Since 2005, CMS has required PTs and OTs in private practices to directly supervise their therapy assistants. The latest final rule announced that CMS is finalizing changes to allow for the general supervision of therapy assistants for RTM services starting January 1, 2024.

  • Only one provider can bill in RTM / RPM per 30 days: Only one practitioner can bill RPM codes or RTM billing codes 98976, 98977, 98980, and 98981 in a 30-day period, even if the patient is provided with multiple medical devices from multiple practitioners. Per CMS, “The services associated with all the medical devices can be billed by only one practitioner, only once per patient, per 30-day period and only when at least 16 days of data have been collected.”
  • And speaking of the 16-day rule…16-day data collection requirement does not apply to CPT codes 99457, 99458, 98980, and 98981: CMS released clarification that the 16-day data collection rule does not apply to the codes 99457, 99458, 98980, and 98981, which are treatment management codes used for documenting time spent per calendar month.

RPM / RTM billing with other care management services

We’ve established that practitioners cannot bill for both RPM and RTM during the same 30-day period. However, RPM or RTM can be billed concurrently with the following services:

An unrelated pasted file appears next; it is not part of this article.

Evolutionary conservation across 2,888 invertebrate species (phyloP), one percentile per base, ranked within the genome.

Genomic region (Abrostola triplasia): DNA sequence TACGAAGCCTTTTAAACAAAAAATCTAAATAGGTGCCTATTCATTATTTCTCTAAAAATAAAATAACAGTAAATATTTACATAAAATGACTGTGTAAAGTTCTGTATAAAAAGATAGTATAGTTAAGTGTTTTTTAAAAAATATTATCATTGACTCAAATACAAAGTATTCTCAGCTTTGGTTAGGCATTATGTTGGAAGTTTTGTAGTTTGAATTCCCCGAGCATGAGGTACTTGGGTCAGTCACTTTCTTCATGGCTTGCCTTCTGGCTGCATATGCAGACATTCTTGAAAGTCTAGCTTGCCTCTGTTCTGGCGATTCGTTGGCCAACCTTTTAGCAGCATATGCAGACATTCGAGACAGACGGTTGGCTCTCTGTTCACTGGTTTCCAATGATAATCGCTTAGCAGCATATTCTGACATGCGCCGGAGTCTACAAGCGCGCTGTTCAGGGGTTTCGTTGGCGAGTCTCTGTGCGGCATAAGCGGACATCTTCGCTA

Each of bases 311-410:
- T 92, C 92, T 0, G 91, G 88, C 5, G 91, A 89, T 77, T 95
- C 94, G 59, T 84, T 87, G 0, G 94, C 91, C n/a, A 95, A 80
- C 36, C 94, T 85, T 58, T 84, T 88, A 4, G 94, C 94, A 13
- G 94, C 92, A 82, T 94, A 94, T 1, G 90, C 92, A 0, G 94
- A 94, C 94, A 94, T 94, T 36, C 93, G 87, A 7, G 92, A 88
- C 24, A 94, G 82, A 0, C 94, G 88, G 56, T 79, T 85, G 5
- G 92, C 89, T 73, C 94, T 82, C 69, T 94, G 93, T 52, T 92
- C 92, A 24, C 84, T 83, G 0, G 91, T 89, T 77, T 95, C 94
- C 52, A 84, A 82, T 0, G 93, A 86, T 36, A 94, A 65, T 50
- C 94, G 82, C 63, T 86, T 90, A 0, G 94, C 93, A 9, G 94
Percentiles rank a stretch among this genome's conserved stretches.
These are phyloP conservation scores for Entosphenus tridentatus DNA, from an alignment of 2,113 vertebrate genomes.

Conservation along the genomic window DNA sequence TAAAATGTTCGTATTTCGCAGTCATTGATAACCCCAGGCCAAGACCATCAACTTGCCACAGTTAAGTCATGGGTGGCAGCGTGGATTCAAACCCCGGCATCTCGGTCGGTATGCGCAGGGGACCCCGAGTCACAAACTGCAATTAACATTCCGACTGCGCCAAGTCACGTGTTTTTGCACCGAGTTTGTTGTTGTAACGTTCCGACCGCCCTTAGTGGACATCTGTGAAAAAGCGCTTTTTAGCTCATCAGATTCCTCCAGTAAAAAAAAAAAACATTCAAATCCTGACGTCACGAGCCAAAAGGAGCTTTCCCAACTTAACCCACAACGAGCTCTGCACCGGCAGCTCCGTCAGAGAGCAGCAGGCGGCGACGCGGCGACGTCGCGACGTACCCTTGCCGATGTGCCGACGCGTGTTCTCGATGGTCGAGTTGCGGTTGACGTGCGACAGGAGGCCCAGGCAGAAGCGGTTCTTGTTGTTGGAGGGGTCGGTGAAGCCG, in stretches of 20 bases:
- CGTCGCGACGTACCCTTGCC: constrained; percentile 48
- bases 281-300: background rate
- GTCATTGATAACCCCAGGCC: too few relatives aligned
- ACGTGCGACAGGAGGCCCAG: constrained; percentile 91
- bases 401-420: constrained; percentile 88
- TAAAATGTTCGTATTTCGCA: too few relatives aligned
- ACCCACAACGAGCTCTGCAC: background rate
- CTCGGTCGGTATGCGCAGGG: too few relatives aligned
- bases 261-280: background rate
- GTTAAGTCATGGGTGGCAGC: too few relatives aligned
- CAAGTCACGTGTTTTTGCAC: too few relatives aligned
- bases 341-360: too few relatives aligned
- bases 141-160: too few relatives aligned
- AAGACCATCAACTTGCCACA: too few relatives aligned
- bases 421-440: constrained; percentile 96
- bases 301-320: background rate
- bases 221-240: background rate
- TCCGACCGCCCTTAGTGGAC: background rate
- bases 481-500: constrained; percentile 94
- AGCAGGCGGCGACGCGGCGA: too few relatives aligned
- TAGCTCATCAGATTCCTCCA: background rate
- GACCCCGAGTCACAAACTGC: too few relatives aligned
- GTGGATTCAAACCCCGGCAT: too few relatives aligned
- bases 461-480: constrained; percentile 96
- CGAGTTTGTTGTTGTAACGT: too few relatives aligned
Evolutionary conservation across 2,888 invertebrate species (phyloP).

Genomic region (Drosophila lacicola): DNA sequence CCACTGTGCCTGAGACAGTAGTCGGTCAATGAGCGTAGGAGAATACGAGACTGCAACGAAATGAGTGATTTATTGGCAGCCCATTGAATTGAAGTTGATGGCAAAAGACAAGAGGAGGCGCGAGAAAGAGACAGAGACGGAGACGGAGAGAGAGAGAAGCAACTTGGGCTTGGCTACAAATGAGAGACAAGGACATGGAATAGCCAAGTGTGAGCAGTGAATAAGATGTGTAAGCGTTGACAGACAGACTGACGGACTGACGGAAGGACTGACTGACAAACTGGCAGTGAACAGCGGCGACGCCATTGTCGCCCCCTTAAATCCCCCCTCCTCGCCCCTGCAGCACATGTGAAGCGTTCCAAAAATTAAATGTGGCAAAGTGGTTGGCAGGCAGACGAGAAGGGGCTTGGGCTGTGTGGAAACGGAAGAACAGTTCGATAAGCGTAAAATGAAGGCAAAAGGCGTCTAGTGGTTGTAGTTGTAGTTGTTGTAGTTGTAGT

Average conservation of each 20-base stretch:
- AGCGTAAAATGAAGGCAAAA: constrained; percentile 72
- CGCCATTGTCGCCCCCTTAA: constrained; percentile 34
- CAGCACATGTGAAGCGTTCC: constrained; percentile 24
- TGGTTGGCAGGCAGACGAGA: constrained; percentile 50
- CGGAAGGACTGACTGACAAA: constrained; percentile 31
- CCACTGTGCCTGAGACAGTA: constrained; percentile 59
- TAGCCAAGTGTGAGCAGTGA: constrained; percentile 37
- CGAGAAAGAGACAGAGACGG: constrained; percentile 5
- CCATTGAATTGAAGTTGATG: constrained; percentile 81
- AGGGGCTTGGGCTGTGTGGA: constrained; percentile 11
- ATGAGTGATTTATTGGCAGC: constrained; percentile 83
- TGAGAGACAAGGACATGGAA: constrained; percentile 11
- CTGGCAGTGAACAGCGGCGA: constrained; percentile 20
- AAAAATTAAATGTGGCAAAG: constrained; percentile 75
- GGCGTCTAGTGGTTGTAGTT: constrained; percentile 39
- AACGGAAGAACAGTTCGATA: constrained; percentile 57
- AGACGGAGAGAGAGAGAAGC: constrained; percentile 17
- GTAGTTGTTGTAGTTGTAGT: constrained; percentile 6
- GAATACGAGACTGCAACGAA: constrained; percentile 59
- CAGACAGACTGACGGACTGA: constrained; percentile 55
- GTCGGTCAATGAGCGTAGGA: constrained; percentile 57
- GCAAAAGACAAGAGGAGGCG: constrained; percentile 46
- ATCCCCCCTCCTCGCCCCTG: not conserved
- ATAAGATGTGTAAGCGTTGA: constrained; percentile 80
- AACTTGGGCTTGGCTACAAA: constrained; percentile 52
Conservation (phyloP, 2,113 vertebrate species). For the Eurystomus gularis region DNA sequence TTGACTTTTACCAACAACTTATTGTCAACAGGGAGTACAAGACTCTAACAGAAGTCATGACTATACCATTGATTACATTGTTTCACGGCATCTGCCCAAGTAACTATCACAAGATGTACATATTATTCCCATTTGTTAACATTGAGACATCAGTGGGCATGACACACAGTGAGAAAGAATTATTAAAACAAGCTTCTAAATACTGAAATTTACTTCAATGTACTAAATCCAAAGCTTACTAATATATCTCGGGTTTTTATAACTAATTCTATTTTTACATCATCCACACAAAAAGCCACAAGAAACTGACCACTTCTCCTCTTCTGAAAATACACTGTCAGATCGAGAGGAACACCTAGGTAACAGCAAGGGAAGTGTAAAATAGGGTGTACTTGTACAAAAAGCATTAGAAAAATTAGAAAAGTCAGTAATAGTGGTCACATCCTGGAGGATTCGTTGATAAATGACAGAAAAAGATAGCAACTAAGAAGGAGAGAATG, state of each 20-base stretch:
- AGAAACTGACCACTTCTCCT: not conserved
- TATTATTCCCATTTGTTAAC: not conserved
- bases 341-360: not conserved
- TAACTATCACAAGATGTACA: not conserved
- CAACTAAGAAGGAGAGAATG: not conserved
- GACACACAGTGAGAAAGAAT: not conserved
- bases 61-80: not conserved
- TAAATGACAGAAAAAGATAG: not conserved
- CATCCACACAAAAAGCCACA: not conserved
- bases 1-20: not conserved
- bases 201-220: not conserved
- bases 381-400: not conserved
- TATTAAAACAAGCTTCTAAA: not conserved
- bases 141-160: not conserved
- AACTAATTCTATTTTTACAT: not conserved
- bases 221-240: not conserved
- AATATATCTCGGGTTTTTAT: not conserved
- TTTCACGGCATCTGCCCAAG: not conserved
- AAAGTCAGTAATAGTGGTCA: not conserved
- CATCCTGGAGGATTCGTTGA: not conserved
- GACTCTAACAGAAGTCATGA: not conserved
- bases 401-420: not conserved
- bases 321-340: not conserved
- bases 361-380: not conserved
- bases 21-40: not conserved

• Chronic care management
  • Transition care management
  • Behavioral health integration
  • Principal care management
  • Chronic pain management

Global surgery period and RPM / RTM billing

The 2024 final rule clarified that if the billing practitioner received the global billing payment for a procedure or surgery, that provider cannot also bill for RPM or RTM services provided to the patient during that global billing period. This only applies to the billing practitioners who are receiving the global service payment. Other providers (like physical or occupational therapists) who do not receive this payment can provide and bill for RPM or RTM services provided during the global period.

No “established patient” requirement for RTM